Beer is about to start flowing again at Slate Creek.
The closed Coeur d’Alene brewery is preparing to reopen on a smaller scale, as soon as St. Patrick’s Day.
“It’s more than just a taproom and a brewery, it’s like a family,” longtime employee and new owner Danica Gilbert says of Slate Creek’s customers. “It will be great to get everyone back together.”
It’s the second North Idaho brewery to be revived by a previous employee. Downdraft in Post Falls, which announced its closure two days after Slate Creek did in October, was reopened last month by a former server and her husband.
Gilbert was with Slate Creek since it opened in 2013, as a bartender, taproom manager, sales representative and occasional helper with the brewing. “I got to see all parts of the business,” she says.
After it closed, she says, “All winter long I’ve been getting emails and texts from people asking, when’s the brewery coming back.”
Gilbert finally worked out an agreement to buy the business along with a partner, longtime customer Andy Neels. Since he’s living in Alaska now, she’ll be running things as the sole employee for starters.
“I’ll be brewing, bartending every night, the whole show,” she says. “I want to be behind the bar. That’s what I love, seeing everyone.”
Slate Creek’s main 15-barrel brewing system was sold separately after the closure, so Gilbert will be brewing on the two-barrel (60-gallon) pilot system. She’ll start Tuesday with the 6 Weight IPA, to be followed by the flagship Norse Nectar juniper pale ale.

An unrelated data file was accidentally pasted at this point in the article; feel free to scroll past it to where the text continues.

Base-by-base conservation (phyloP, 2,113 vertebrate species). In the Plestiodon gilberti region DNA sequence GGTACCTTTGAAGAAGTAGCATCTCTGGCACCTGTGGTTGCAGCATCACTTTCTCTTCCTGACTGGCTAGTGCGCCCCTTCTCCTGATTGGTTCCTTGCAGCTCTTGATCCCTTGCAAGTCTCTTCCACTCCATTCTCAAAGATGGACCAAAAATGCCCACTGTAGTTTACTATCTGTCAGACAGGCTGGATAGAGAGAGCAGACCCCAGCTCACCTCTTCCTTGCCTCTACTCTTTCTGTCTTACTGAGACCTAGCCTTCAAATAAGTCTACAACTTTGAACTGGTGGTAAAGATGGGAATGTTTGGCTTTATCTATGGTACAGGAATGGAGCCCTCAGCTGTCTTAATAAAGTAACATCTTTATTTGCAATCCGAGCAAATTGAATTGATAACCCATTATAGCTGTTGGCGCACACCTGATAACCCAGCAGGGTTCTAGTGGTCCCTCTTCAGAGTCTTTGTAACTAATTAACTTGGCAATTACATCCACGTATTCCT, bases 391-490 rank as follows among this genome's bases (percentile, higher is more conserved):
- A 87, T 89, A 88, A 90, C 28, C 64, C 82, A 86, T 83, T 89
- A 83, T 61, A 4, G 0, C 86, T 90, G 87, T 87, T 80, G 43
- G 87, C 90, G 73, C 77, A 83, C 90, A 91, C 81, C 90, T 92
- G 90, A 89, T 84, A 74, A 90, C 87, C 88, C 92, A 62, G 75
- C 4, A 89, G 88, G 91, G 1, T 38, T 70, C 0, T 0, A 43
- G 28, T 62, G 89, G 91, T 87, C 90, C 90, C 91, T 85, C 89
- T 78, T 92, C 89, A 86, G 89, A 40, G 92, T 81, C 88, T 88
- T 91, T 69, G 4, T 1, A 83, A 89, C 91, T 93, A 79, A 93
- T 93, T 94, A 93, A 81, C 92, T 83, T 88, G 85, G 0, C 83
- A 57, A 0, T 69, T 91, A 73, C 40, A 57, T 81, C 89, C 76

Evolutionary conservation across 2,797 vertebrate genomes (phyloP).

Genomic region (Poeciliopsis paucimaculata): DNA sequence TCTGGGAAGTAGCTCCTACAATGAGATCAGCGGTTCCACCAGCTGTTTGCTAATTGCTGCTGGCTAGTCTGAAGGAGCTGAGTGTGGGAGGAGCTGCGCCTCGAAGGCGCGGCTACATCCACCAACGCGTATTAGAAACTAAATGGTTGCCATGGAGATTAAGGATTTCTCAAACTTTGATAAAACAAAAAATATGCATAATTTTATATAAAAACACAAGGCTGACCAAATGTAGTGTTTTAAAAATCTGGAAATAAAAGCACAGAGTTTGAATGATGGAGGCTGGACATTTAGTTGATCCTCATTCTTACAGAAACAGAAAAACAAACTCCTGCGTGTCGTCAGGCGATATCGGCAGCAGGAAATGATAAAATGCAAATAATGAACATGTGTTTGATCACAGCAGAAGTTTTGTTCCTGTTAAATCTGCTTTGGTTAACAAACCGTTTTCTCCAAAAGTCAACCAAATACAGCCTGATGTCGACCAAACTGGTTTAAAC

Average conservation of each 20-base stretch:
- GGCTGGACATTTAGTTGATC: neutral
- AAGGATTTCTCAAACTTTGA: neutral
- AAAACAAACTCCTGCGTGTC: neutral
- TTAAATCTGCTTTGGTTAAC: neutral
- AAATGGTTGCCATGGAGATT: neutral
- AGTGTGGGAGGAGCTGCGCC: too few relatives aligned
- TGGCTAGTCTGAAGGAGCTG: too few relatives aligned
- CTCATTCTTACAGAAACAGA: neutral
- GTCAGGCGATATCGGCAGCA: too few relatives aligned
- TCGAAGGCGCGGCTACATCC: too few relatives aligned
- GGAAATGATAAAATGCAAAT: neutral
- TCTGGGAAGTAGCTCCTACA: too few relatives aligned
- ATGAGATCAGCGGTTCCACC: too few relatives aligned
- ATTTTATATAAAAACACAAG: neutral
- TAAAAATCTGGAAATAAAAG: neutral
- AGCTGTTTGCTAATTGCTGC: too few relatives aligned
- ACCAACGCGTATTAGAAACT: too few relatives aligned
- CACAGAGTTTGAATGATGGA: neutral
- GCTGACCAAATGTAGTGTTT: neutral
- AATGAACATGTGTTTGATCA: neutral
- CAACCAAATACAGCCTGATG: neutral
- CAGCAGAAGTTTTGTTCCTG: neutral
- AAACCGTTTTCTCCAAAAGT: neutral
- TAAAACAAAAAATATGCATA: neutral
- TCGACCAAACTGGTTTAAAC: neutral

To help fill the eight taps (with more on the way), she’ll also be serving guest beers by such other area breweries as Mad Bomber and Post Falls Brewing.
Slate Creek beers will only be available in the taproom for now, though outside distribution could resume someday. Contracting with other local breweries to make beer on their larger systems is one possibility, Gilbert says.
“We’re kind of taking it slow,” she says. “We want to see how it goes before talking about going bigger and distributing.”
If all goes smoothly, Gilbert hopes to be open for St. Patrick’s Day, or at least the following weekend. Event bookings by groups already are starting to roll in.
“I have something booked every week for April already,” she says. “”It’s great to see the response so far. I feel so lucky, how many people have reached out and wanted to do things.”
Local journalism is essential.
Give directly to The Spokesman-Review's Northwest Passages community forums series -- which helps to offset the costs of several reporter and editor positions at the newspaper -- by using the easy options below. Gifts processed in this system are not tax deductible, but are predominately used to help meet the local financial requirements needed to receive national matching-grant funds.
Subscribe now to get breaking news alerts in your email inbox
Get breaking news delivered to your inbox as it happens.